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Still Home for the Holidays

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Six Tips for Connecting Despite COVID

How are you doing this December?

In a year where families are learning how to be together in new and different ways, the Netflix film, The Social Dilemma, created quite the stir. Here are some solutions for the COVID-related dilemmas many of our families and friends are facing during this holiday season. 

1. "The Shut-In Dilemma"
Many people during COVID have been restricted to stay at home for work, school, church, and other significant places of social interaction. The walls are beginning to feel like they are closing in. During holiday time, load the entire family or group you are spending time with into cars and go somewhere. The park, a beach, a field, a schoolyard, and play. Have an intergenerational game of baseball, a snowball fight, play frisbee, or just plain tag.

2. "The Movie Dilemma"
A common activity for the holidays is going to the movies. This year it looks like all the major blockbusters will be coming out online. Plan time together to watch the movie. Before the show begins, go to your local store or get online and have each person in the family or group choose a shareable snack. Get all the goodies prepared and sit down to share the movie and the food together.

3. "The Social Dilemma"
We are learning how our social devices shape the way we think and act. Even though your group will be smaller, still make a point to decorate a festive cell phone basket and plan to put everyone's cell phone in the basket for the most important holiday meals. Enjoy holiday meals without fact-checking or interruptions. Then, find a time to watch the documentary The Social Dilemma together. Discuss what you like and don't like about the documentary. Warning: Family discussions on this topic can get heated, so work together to listen to each other and be open to other family members who think differently.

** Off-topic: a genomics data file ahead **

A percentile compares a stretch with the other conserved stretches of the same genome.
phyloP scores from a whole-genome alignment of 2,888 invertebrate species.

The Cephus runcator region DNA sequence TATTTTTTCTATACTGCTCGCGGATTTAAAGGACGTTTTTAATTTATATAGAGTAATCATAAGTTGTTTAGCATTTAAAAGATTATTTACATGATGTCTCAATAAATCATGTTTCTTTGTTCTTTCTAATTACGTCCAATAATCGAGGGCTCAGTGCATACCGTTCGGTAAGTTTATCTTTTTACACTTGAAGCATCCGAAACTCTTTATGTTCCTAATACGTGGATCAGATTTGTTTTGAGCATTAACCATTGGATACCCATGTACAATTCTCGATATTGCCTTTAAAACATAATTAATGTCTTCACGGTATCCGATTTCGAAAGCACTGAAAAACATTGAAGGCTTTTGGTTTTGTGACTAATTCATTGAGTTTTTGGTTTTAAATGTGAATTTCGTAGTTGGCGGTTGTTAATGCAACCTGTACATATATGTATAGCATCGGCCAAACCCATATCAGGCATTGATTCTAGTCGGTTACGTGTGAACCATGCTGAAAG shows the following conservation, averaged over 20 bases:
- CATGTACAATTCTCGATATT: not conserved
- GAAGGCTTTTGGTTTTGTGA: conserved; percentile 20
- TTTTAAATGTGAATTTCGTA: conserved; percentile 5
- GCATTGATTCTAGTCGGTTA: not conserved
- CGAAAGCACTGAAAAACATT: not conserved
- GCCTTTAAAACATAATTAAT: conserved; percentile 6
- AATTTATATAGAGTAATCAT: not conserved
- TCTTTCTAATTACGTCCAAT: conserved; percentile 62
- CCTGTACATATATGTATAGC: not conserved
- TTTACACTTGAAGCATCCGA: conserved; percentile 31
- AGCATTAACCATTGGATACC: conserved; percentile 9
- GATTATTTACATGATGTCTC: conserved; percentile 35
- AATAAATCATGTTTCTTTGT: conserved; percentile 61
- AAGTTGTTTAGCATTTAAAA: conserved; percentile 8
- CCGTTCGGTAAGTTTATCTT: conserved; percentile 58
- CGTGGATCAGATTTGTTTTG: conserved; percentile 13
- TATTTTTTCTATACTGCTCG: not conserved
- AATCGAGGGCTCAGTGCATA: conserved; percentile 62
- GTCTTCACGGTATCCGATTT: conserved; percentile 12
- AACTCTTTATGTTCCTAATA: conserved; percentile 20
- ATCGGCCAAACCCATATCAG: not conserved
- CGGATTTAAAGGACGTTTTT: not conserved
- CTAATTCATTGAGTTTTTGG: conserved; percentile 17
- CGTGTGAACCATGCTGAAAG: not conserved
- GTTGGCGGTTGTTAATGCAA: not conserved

4. "The Catch-Up Dilemma"
Some families or groups of roommates have been with each other nonstop for several months, others have been separated by distance without much activity or adventures to share. Get those computers and cell phones out and share your favorite YouTube videos, photos, or posts by other friends and families. Use your devices to reach out to family members and friends through google chat or zoom that won't be home this holiday season. If you prefer paper, this is a great year to participate in the Christmas card tradition. Be sure to include a letter to share your 2020 family updates.

5. "The In-Law Dilemma"
Because travel is more restricted than usual, younger family members may not be able to travel between families at holiday time. If an in-law member is spending more time with your family this year than ever before, ask them what holiday traditions they enjoy and focus on doing something new in your family or group in their tradition. New can be fun.

6. "The Tired of Cooking Dilemma"
Americans have spent more time eating at home during COVID than they have in years. Somebody had to do all that cooking! Over the holidays, give the main cook in the family a rest, and ask everyone else to step up to the plate (metaphorically, the dinner plate) and help fix the holiday meals. Note that holiday meals don't have to perfectly be planned. If macaroni and cheese and spaghetti both show up, embrace the pasta meal with wonderful french bread.
Bon appetit! 

May you bring light to others in your life this Christmas.

merry-christmas-v3

 

- The Boone Center for the Family

Download a printable copy of these tips for a great holiday here.